Monday, June 6, 2016

2016 NHC Housing Visionary Award Honoree: Rural LISC

News from NHC's family of members
by Radiah Shabazz, National Housing Conference

In 1995, a core group of 52 community development corporations from 39 states convened in Maine to launch a four-year national initiative headed by the Local Initiatives Support Corporation (LISC). Aimed at addressing the unique needs of rural community development corporations and strengthening rural community development by providing the capital, strategy, advocacy and network to connect rural groups to one another, that initiative has evolved into Rural LISC, one of the nation’s leading rural housing efforts dedicated to providing support to rural communities. 

The National Housing Conference is pleased to honor Rural LISC with the 2016 Housing Visionary Award for its comprehensive approach to strengthening communities throughout rural America. Through its five-point mission to expand investment in housing and other real estate, increase family income and wealth, stimulate economic development, improve access to quality education and support healthy lifestyles and environments, Rural LISC has been successful in transforming communities in over 1,400 counties across 42 states. With investments totaling over $3 billion, Rural LISC has supported the development of over 29,000 affordable homes and 550 small businesses, creating 6,250 jobs and 3.2 million square feet of commercial and community facilities. It has convened 25 national training and networking seminars for its community development corporation partners, and 24 regional workshops for nearly 1,850 participants. 

“Rural LISC values partnership and wants to be a real asset to its partners, helping with problem solving and being there to celebrate successes,” according to Rural LISC Program Vice President Suzanne Anarde. She adds that “synergy is a critical element,” and this synergy and dedication to partnership is what has elevated Rural LISC as a leading provider of services, training, technical assistance, information and financial support to rural community development corporations around the country. Rural LISC has also been successful over its 21-year history in creating a deeper understanding of rural housing needs and of rural communities as a whole – both on Capitol Hill and across the media, philanthropy and wider cultural landscape.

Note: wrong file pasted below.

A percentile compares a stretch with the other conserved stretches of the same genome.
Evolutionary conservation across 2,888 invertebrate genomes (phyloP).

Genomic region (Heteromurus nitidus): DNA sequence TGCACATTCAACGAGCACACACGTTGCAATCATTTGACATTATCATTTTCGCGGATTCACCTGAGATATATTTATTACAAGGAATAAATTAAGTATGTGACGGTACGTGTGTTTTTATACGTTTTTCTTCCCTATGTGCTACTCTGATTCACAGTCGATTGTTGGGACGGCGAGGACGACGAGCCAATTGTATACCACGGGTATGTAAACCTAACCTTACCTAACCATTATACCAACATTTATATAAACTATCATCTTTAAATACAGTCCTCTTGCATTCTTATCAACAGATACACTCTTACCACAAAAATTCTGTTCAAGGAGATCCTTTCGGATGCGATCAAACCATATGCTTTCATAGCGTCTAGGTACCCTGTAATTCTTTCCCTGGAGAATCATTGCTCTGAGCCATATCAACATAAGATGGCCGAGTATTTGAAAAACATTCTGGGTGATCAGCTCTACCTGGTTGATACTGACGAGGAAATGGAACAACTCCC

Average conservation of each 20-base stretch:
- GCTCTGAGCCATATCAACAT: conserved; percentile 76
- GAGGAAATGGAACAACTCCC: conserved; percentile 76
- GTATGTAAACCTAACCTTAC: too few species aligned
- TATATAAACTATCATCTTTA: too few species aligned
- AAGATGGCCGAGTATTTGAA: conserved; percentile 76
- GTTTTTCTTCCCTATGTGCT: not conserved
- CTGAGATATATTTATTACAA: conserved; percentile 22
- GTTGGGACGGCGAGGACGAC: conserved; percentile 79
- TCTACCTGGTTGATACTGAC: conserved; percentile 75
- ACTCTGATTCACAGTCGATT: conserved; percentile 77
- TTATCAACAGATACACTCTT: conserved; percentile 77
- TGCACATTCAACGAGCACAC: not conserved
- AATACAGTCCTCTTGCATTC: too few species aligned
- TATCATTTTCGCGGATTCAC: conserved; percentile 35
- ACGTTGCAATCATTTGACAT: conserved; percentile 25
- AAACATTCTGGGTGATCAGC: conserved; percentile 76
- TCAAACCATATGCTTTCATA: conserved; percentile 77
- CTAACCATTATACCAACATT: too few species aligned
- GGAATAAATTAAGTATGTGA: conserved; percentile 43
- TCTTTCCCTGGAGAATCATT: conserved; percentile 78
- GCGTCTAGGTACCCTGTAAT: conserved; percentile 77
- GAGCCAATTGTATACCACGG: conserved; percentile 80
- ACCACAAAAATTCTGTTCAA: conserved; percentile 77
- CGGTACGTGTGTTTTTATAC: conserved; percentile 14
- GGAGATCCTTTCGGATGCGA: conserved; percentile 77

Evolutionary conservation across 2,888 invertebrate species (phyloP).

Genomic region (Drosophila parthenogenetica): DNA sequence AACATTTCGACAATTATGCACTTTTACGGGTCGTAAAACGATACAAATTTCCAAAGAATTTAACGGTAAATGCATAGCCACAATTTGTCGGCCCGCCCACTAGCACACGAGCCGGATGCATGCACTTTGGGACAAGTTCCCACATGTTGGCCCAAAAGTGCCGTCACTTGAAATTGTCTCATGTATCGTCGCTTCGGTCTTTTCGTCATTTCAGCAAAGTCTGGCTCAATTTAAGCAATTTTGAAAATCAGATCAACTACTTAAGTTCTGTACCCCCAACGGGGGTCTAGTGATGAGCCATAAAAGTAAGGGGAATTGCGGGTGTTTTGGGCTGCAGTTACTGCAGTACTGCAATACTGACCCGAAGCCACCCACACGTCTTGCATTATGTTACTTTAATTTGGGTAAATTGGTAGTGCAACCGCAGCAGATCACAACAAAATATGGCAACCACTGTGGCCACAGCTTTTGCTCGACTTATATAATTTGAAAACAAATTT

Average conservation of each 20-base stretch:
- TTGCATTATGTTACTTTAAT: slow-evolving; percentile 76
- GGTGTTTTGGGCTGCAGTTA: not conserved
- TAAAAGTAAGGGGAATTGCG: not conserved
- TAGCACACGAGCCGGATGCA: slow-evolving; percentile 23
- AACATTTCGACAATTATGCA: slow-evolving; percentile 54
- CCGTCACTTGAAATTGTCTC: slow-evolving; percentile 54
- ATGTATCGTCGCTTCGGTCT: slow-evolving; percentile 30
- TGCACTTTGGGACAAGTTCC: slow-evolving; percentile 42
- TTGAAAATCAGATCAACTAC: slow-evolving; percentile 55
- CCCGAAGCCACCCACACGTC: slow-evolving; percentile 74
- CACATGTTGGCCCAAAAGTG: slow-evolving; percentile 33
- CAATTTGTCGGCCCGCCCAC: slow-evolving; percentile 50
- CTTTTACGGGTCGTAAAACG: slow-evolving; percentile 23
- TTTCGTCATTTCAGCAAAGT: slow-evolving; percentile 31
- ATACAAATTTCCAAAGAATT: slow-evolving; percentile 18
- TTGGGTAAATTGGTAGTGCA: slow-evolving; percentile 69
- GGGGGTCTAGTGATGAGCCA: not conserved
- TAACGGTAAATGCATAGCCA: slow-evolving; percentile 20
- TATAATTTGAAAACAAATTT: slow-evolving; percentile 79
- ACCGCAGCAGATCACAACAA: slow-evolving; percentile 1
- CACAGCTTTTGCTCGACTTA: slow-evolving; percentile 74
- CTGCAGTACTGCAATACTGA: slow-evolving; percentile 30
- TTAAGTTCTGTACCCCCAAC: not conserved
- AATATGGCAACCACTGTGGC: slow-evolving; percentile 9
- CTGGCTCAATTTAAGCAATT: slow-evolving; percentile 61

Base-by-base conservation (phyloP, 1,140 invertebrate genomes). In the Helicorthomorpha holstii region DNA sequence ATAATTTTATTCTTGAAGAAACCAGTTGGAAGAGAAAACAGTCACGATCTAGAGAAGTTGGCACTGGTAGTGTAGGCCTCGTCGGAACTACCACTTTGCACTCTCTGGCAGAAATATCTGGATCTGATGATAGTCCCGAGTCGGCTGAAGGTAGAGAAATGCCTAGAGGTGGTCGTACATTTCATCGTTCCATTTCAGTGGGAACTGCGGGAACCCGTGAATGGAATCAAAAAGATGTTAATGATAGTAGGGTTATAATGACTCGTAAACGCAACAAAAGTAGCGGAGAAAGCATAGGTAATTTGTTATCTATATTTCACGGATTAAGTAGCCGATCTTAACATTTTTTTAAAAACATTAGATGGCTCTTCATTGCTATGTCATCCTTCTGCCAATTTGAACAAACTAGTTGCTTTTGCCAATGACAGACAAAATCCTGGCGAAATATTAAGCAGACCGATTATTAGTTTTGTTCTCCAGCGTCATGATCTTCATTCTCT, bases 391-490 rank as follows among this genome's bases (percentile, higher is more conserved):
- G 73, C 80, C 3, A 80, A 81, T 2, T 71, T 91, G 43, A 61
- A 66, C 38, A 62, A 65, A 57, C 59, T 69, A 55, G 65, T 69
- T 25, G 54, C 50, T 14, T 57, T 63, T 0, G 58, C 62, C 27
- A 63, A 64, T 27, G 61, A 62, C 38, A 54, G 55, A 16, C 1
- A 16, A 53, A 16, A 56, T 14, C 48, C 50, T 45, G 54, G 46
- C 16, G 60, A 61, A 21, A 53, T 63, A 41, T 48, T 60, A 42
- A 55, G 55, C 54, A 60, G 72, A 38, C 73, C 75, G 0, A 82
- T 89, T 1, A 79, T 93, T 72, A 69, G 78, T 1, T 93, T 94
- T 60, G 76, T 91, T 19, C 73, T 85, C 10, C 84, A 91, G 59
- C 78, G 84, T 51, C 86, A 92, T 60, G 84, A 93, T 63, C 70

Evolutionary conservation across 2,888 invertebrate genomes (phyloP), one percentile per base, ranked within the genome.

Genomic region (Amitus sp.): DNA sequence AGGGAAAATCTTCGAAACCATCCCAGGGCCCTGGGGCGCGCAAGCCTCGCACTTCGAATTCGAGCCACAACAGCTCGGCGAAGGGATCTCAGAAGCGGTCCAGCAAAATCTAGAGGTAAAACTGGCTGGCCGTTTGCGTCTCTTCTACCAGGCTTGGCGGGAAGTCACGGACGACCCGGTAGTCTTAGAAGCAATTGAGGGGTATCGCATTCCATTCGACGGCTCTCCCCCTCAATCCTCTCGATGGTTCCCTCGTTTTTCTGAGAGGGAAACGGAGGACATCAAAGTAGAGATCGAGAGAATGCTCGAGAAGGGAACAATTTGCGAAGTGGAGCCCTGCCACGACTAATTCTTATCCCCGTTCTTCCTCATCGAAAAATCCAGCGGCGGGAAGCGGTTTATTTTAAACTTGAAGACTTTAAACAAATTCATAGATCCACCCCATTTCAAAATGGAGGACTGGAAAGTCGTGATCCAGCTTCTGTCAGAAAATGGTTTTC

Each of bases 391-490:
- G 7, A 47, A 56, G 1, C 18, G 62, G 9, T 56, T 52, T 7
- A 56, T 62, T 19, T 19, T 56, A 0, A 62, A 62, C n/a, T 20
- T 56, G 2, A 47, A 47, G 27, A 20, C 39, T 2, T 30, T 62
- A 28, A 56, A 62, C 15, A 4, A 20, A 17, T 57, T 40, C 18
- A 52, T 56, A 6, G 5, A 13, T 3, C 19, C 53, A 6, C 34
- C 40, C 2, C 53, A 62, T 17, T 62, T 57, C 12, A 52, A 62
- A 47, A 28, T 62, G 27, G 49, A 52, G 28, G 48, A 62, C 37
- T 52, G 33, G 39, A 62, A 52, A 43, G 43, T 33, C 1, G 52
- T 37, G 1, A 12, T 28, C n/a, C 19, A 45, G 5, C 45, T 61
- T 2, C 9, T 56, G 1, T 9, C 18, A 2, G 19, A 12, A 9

Dee Davis, president and founder of the Center for Rural Strategies, has worked with Rural LISC to create strategic media documenting the organization’s work to rebuild communities while capturing the aspiration and triumph of rural community development. “Rural LISC [is] very forward-thinking in the rebuilding process and is not afraid to invest in marginal communities,” he said. This dedication to capacity-building and investment in the work of community development corporations in small, rural communities has enabled organizations like the Boys, Girls, Adults Community Development Center in Marvell, Arkansas, to cater to the various needs—affordable housing, economic development, community revitalization and more—of its community.

“With the support for Rural LISC, [Boys, Girls, Adults] has been able to do a lot more work around housing. Rural LISC provides funding to us to support our efforts to increase access to affordable housing among our lowest-income residents,” said Boys, Girls, Adults Executive Director Beatrice Clark Shelby. Rural LISC has been instrumental in helping Boys, Girls, Adults cultivate its civic engagement efforts and sustain affordable housing in the community, work that has also been successful in numerous other rural communities around the country.

Anarde, Rural LISC’s leader since 2013, hopes that people will understand that whether in urban or rural communities, people—and affordable housing needs—are more alike than they are different. “This is not an urban vs. rural thing,” she says emphatically. “Rural and urban [housing] are very much alike, in terms of goals. We all want to get to the same place. The messaging and tools may be different, but we all want affordable housing for all.” It’s this spirit of unity that invigorates the affordable housing movement, no matter where we work.

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